The supposedly free and independent media is still covering the case of Edward Snowden. As is known, Saint Greenwald has gone on the record defending not only his actions (which were self-evidently the correct actions to take), but his personal character. In response to Glenn Greenwald’s tireless advocacy for all that is good and right, the media has decided to “accuse” him of investing in gay porn, which only makes me respect him more, of course. But being unable to find anything similarly sexy to pin on Snowden, and still trying to hide behind the veneer of “objectivity,” the New York Times has decided to smear Snowden by association with those evil Russians.
The Cold War is technically over, but the media loves digging it up again when it’s useful. You see, the Russians were the bad guys in the Cold War. You can tell because we believe it. Established doctrine is the best doctrine. And so we continue with it even now that there’s no Cold War. So first we have to establish that China and Russia aren’t acting as “allies,” but rather as an “axis.” You may be familiar with the terminology. The New York Times accuses them of “tak[ing] action at America’s expense,” although there’s no evidence that Americans ought to feel that protection of a whistleblower is some sort of attack on them, but plenty of evidence that the government behavior that Snowden brought to light is. For good measure, the article continues by accusing the PRC and Russia of “policies toward Syria [which] have paralyzed the United Nations Security Council for two years, preventing joint international action,” the unstated assumption being that we agree that the US, UK and France are backing “good guys” on THEIR side of the brutal Syrian civil war. “Chinese hacking of American companies and Russia’s cyberattacks against its neighbors have also caused concern in Washington,” although the US military also admits to “defending computer networks and, if so ordered by the president, carrying out offensive attacks.” “They also don’t like watching the West take action against leaders friendly to them, like President Bashar al-Assad of Syria.” Because the US would totally just love it if Russia or the PRC were to back an armed rebellion against the oppressive Saudi dictatorship.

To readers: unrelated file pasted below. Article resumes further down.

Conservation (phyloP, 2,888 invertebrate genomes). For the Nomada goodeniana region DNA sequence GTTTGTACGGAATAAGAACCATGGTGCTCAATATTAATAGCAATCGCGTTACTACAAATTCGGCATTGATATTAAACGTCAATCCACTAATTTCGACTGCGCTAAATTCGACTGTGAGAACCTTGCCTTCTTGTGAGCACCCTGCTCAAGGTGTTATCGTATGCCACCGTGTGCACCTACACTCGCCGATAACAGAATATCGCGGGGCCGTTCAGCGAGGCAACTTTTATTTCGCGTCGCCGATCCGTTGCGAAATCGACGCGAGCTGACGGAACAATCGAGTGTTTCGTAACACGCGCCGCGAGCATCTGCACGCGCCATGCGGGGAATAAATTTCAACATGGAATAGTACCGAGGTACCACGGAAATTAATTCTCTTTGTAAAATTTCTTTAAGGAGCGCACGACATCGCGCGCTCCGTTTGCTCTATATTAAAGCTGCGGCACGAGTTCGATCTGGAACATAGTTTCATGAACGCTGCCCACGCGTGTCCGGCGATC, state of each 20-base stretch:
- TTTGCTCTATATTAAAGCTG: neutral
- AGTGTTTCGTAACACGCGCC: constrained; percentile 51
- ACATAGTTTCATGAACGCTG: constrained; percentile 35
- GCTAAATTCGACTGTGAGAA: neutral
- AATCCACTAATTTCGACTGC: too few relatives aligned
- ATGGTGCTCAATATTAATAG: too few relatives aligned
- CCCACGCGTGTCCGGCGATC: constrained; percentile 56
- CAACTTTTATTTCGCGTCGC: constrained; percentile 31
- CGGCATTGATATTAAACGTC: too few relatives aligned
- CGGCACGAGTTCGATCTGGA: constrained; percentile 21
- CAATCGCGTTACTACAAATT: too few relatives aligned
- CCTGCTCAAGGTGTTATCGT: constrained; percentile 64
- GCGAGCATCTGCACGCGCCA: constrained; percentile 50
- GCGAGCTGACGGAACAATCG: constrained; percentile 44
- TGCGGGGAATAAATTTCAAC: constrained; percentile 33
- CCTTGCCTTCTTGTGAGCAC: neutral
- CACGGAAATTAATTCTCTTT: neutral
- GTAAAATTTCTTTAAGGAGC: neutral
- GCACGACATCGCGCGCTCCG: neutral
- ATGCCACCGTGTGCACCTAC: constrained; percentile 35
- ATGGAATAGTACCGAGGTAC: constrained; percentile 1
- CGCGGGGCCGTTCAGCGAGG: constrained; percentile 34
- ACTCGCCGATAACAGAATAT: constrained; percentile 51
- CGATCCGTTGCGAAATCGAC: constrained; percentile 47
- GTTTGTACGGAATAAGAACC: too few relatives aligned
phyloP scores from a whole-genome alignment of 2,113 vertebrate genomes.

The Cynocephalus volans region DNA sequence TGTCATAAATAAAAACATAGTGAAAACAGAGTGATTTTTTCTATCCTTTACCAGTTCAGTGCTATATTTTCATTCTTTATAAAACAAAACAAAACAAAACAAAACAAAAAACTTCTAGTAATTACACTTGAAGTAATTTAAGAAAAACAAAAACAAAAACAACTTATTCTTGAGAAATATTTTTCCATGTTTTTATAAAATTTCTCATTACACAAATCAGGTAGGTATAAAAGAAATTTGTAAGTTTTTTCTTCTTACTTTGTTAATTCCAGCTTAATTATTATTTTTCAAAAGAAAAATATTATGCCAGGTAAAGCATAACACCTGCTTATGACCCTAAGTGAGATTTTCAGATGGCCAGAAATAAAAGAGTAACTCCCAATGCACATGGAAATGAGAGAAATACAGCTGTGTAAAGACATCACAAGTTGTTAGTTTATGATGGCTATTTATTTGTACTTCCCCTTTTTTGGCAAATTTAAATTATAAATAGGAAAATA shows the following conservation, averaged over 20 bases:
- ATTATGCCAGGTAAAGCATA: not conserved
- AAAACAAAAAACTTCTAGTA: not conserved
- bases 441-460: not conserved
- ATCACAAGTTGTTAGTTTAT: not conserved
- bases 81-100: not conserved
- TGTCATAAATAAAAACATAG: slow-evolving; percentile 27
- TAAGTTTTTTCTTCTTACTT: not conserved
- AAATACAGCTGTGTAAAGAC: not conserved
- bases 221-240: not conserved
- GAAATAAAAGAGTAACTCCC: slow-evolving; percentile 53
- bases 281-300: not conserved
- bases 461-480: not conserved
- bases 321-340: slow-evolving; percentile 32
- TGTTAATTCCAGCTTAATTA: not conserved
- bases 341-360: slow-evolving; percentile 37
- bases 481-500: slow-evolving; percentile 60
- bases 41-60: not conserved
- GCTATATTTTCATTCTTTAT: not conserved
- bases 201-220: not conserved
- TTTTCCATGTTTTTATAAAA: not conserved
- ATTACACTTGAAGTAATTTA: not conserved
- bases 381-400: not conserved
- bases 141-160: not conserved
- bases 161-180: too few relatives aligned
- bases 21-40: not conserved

Why does all this bother me? I surely agree that the PRC and Russia are sinister governments, to be opposed (as all UN Permanent Security Council members ought to be). What does it matter how they’re being discussed in a New York Times op-ed piece? The reason is that the article only wishes to vilify CERTAIN evil governments, namely those that we aren’t really responsible for. In fact, I would argue that the New York Times’ intent is to distract from the real issue of oppression by our evil government (such as… the Snowden case!) to talk about America’s Enemies™, and how they are lurking, ever lurking. This is the same strategy used by regimes all around the world to distract from their own shortcomings. How serious do we in the US take the Iranian regimes association of Iranians who bravely stand against the tyranny of their regime (by banging, apparently) with foreign powers conspiring against Iran? What about North Korea? Syria? CHINA OR RUSSIA?